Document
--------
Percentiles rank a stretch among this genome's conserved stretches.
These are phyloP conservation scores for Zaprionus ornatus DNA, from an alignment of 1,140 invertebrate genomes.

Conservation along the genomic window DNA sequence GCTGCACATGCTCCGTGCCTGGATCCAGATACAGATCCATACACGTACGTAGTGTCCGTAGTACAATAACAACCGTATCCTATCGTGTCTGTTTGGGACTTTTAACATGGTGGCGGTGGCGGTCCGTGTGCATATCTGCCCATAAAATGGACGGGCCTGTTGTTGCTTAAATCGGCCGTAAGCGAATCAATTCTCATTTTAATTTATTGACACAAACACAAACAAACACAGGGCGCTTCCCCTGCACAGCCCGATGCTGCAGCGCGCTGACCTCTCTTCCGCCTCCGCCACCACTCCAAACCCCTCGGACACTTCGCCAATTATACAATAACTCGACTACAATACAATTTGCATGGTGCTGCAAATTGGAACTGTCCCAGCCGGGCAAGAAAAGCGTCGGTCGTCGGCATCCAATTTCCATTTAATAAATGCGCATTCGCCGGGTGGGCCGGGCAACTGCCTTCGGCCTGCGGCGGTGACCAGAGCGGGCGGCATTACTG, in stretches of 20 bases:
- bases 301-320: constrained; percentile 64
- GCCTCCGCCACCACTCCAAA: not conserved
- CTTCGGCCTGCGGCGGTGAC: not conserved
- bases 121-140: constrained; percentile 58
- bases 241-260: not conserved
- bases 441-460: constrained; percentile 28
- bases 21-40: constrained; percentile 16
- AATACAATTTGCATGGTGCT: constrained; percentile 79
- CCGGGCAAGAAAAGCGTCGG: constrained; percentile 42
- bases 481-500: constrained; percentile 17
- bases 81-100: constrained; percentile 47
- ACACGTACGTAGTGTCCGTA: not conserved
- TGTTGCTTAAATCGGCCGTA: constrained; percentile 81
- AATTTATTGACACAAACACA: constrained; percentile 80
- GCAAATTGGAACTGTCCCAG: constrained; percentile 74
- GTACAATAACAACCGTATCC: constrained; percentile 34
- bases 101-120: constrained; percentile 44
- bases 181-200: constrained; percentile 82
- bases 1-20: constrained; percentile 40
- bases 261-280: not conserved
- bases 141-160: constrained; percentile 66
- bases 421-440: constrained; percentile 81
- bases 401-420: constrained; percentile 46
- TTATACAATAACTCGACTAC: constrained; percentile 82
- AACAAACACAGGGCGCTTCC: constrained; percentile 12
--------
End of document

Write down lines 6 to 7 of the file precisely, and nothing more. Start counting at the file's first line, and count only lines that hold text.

- CTTCGGCCTGCGGCGGTGAC: not conserved
- bases 121-140: constrained; percentile 58